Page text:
Johnson makes the pass,
gets New Hampshire victory
Competitive racing wins praise for track
By DAVID POOLE
The Charlotte Observer
LOUDON, N.H. - New Hampshire International Speedway owner Bob Bahre has for years sat in the back of his track's media center following Winston Cup races and listened to people talk about how badly he needed to fix his race course.
Sunday, following Jimmie Johnson's victory in the New England 300, Bahre sat in the same chair and heard nothing but praise for the latest repaving job that on this day allowed spirited side-by-side competition at a track that had been notorious as a one-groove parade ground.
"I thought it worked out well," Bahre said. "I hope so; it's about time. ...We had to get it straightened out and we did. I think we have it now."
A year ago, the big story following this race was marble-sized clumps of asphalt that were being pulled up by Winston Cup cars' tires and deposited in treacherous piles just above a single racing groove.
That race produced 23 lead changes among 12 drivers, but a lot of those came because any car slipping half of a lane off the bottom of the track was sent skating toward the outside wall.
There were just 14 lead changes among nine drivers Sunday, but those numbers lie. This race was far more competitive than the one Ward Burton won a year ago, and was perhaps the most competitive Cup race among the 17 held here since 1993.
A year ago this weekend, it can be said with certainty that Johnson and eventual runner-up Kevin Harvick couldn't have spent most of five laps battling door-to-door for the lead as they did beginning around Lap 76 on Sunday.
As interesting as that was, though, it was a race for 10th between those two Chevrolets much later on that wound up to be the most pivotal pass on a sun-splashed Sunday in New England.
Johnson and Harvick had both made stops under yellow just after pit road opened on Lap 208 following the cleanup of a fuel spill in Terry Labonte's stall.
Both had pitted along with the other contenders just more than 10 laps earlier after Jamie McMurray's hard crash. By coming in again, though, Johnson and Harvick committed themselves to going the rest of the way without stopping. Fifteen cars stayed out, including Ryan Newman's Dodge, with some teams planning to gamble on fuel and others knowing they'd have to stop again.
That left Harvick 16th and Johnson 19th on a restart on Lap 212, and Johnson believing that if he could pass Harvick he'd be in the driver's seat.
"I told (crew chief) Todd (Berrier) on the radio, 'I hope that wasn't for the win.'" Harvick said. "It turned out that it was."
But it would not be that simple. A moment after Johnson passed Harvick on Lap 233, Christian Fittipaldi crashed on the frontstretch to bring out what would be the last of the day's 12 cautions and bringing those cars that needed more fuel to finish to pit road.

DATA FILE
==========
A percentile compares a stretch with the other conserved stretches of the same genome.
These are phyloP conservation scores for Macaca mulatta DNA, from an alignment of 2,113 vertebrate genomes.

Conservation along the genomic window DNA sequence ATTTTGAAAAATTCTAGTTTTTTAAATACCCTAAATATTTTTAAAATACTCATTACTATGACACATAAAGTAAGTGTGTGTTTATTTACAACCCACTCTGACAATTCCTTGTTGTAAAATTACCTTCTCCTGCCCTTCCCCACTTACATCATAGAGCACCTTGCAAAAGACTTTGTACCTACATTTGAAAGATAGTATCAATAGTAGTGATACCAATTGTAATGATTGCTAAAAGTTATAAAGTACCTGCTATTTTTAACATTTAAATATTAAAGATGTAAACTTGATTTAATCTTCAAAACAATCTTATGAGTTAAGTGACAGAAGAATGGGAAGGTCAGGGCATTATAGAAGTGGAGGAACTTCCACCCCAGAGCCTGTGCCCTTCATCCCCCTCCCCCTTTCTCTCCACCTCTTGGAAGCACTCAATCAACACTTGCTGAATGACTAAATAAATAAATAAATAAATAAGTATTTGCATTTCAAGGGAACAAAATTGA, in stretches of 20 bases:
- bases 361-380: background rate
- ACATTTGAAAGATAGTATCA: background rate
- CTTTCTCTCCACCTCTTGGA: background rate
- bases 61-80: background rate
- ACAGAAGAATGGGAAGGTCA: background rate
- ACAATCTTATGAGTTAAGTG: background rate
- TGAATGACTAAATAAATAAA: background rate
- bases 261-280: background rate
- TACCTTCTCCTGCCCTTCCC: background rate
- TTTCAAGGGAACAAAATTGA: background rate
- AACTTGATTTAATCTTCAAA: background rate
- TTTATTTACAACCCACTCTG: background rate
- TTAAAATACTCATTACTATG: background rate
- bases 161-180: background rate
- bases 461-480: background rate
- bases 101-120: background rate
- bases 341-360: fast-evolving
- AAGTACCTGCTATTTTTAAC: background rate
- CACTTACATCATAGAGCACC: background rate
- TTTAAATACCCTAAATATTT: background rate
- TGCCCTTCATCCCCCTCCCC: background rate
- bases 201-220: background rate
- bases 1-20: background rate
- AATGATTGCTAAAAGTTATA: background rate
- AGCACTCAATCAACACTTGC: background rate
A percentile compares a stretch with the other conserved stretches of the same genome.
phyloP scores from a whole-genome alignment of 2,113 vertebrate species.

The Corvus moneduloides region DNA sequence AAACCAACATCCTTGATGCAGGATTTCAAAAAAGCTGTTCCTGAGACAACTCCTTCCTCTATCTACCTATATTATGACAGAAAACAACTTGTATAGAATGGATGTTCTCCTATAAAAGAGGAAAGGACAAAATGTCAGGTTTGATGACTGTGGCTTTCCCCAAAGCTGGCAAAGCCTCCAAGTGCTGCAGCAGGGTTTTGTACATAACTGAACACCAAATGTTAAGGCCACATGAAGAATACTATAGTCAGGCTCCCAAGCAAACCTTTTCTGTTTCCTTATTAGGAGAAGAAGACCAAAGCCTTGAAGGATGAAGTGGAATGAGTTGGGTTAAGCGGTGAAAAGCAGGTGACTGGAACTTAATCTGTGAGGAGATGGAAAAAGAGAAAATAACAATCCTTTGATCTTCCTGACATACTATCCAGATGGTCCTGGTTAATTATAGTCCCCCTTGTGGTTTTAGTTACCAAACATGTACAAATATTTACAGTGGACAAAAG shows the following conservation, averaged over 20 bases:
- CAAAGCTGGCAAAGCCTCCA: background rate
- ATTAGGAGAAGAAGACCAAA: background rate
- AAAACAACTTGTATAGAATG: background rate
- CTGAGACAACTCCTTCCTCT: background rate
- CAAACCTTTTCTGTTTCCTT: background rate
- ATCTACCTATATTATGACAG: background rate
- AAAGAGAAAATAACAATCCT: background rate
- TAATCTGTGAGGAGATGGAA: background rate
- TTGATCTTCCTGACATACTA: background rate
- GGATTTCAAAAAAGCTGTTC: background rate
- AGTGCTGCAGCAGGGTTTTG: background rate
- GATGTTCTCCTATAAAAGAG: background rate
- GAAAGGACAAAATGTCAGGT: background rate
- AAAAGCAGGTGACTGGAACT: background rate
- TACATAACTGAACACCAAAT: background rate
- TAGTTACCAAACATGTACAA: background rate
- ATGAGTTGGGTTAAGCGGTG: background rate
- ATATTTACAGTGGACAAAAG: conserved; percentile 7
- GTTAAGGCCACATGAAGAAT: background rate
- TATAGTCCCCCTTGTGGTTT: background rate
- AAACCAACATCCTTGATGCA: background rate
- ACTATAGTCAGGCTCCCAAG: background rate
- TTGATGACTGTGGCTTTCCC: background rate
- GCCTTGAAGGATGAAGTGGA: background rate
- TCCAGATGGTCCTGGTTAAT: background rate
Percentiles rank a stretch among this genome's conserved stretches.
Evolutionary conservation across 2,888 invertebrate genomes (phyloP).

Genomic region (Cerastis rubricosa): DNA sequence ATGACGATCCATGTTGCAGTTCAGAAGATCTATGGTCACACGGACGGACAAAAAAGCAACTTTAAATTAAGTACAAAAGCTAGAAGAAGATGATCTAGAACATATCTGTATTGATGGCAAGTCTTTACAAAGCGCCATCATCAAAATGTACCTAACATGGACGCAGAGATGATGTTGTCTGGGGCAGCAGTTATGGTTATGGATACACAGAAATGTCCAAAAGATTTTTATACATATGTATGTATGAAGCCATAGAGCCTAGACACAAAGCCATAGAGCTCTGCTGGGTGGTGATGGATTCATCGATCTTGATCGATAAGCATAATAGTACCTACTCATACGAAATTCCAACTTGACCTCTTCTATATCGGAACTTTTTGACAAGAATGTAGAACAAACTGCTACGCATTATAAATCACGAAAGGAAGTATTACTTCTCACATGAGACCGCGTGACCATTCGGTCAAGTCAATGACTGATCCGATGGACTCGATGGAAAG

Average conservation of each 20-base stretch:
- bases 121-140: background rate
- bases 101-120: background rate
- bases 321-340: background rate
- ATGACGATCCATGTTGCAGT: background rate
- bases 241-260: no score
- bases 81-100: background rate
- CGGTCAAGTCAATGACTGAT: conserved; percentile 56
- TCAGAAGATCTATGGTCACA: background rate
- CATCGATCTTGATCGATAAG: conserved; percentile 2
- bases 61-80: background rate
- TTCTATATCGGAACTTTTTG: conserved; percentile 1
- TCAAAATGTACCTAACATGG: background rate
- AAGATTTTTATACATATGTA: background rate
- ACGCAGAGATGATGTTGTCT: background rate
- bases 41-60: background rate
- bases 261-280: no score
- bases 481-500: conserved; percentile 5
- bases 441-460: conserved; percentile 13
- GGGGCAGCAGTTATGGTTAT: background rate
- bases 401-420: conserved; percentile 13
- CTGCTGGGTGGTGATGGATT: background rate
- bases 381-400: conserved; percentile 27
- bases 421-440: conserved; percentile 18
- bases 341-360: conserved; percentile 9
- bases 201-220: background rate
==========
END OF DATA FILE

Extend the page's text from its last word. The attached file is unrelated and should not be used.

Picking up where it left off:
Not everyone ahead of Johnson came in, however, and that surprised him.
"I thought that when it cycled around and I passed Kevin I would be the first car on the track," Johnson said. "But I still had four or five cars in front of me who were trying to stretch it even farther than we were."
Johnson would get by those cars, driven by Ryan Newman, Robby Gordon, Steve Park and Dale Jarrett, in due time.
Johnson's final pass of Newman came on Lap 264, and from there it was just a matter of going easy on the accelerator to keep Harvick at arm's length after he'd moved back into second.
"I couldn't get my car going for four, five laps," Harvick said. "The farther I pushed the issue, the worse it got for me. I just couldn't keep the car from spinning the tires."
Harvick was also pleased with the track's new pavement, a concoction of asphalt and an oil from Trinidad that was put down in April.
"I think they've done a great job," he said. "Today you could run two grooves up the track pretty easily. In the past it has always been a battle for the bottom. We need flat-track racing. I enjoy that and they've done a good job to get the side-by-side racing."
Points leader Matt Kenseth had a fine day, too, stretching his fuel as well to get a third-place finish after passing Newman with 10 laps to go. Kenseth's nearest championship challenger, Jeff Gordon, changed four tires when he stopped on the final yellow and never regained the track position he had given up. Gordon finished 24th and is now 234 points behind Kenseth, who also praised the changes made to the track.
"For a flat track with corners as tight at these are, I think it was as good as you can get it," he said.
It was, at the very least, as good as it has ever been.